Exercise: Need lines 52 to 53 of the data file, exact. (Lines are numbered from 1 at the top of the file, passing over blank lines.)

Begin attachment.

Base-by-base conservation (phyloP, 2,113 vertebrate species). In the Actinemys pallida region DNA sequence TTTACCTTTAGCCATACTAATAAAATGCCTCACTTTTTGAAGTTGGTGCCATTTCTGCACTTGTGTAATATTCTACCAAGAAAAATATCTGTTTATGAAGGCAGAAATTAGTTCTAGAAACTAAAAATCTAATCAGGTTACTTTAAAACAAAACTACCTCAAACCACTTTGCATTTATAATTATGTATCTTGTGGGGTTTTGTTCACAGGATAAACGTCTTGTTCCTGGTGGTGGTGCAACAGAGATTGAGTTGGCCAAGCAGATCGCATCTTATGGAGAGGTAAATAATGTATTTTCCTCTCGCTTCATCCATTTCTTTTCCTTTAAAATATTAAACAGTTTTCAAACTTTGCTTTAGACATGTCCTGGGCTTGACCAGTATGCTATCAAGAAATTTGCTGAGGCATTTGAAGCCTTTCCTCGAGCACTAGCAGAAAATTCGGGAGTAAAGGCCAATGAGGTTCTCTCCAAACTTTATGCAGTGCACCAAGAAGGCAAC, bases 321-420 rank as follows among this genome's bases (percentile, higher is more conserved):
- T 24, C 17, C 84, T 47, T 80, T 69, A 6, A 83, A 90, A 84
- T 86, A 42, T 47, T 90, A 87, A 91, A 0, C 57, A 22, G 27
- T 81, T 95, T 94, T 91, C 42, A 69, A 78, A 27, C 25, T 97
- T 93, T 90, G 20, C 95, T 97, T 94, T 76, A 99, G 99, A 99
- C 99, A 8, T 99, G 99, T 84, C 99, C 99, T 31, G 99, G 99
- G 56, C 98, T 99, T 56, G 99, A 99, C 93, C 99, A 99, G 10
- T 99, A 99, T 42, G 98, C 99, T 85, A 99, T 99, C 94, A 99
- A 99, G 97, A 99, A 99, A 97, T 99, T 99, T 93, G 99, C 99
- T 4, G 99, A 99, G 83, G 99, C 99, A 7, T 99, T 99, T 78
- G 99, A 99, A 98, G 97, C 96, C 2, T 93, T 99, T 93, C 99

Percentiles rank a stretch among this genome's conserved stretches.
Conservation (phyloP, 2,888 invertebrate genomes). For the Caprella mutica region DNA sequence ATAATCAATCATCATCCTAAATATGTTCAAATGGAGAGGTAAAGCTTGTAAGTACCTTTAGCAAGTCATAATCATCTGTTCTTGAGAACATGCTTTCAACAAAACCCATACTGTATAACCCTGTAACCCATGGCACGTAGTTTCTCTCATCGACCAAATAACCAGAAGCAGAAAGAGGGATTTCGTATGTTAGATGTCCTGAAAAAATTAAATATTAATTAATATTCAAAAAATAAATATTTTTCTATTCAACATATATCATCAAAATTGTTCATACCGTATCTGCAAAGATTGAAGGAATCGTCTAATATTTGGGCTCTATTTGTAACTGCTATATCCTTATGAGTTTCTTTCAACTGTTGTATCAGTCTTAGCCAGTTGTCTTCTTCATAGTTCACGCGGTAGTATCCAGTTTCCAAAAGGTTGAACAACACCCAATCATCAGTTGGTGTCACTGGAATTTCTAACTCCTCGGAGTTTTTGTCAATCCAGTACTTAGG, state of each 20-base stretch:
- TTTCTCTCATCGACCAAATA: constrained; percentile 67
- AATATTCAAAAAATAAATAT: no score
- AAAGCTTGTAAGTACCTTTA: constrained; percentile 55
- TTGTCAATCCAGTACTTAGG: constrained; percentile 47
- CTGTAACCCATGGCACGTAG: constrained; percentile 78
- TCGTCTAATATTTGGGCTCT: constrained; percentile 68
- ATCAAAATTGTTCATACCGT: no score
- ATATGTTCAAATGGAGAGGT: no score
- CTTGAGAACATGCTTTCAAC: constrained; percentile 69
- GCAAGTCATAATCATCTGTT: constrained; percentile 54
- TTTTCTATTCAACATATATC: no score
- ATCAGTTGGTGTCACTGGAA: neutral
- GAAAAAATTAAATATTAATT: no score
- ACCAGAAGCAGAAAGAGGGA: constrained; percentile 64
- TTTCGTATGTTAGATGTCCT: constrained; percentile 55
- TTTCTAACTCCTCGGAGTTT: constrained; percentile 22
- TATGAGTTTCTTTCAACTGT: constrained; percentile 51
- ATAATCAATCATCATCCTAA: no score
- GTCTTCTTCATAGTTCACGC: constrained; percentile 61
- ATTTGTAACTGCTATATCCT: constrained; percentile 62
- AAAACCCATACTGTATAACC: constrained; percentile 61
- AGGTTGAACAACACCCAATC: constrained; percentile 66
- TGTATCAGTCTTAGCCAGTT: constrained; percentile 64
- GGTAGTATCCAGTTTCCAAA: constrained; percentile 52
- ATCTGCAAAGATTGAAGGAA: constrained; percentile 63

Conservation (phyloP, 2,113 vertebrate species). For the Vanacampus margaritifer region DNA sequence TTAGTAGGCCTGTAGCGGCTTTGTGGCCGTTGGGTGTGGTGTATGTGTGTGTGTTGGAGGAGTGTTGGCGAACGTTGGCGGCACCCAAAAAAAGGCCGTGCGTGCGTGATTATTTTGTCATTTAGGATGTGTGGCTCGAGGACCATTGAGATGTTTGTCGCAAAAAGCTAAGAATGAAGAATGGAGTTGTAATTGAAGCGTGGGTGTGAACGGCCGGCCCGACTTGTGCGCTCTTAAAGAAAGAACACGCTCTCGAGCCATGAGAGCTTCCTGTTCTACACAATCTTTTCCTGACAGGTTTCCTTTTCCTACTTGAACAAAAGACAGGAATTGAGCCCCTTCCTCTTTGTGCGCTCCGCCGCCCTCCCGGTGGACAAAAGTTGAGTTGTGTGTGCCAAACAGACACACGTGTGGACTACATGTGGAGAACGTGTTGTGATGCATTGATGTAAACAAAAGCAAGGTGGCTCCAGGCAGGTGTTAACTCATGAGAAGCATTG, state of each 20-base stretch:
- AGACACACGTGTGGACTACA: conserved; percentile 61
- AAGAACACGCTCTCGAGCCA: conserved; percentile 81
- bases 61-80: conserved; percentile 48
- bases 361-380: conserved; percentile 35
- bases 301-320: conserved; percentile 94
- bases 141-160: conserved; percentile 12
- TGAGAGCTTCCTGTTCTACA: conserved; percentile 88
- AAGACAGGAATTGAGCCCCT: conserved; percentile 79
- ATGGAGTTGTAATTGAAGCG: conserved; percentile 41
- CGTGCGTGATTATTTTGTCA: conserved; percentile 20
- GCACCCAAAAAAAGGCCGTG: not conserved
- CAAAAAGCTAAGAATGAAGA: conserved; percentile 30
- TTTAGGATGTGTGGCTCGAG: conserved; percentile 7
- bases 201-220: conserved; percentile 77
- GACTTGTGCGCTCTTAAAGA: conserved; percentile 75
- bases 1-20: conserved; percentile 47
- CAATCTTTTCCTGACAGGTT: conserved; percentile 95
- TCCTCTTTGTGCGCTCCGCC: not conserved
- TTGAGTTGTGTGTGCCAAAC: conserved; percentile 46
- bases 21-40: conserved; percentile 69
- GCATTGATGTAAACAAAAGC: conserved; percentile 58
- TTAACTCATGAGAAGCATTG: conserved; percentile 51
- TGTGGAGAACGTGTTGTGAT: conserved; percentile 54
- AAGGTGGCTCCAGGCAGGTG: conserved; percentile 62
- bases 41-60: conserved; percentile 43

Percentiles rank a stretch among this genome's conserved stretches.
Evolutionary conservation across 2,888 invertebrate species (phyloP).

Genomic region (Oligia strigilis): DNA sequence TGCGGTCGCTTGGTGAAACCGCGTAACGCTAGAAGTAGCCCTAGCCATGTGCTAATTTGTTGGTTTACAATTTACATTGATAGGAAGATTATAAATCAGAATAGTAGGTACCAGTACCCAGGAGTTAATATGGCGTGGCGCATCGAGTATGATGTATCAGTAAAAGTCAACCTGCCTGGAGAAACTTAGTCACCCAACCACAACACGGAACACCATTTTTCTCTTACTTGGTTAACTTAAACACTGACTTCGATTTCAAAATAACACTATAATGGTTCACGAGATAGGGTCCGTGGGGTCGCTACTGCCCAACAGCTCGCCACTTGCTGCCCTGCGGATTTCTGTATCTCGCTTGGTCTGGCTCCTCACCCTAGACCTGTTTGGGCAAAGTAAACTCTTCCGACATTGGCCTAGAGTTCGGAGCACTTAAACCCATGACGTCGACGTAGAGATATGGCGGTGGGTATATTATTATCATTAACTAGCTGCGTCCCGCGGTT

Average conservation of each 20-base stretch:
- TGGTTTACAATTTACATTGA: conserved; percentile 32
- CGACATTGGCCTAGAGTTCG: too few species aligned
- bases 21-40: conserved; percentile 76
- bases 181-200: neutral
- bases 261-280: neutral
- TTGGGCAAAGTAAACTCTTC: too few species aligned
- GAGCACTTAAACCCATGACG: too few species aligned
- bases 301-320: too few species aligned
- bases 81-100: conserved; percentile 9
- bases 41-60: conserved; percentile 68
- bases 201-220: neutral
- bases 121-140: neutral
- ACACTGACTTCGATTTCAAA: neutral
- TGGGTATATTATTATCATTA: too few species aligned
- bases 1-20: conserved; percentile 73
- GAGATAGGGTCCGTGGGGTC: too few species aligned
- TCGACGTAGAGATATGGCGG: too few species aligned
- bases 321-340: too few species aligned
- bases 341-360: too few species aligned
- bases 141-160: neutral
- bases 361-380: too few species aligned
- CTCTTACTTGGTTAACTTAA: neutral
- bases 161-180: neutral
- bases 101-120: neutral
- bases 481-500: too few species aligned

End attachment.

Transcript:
- TTTAGGATGTGTGGCTCGAG: conserved; percentile 7
- bases 201-220: conserved; percentile 77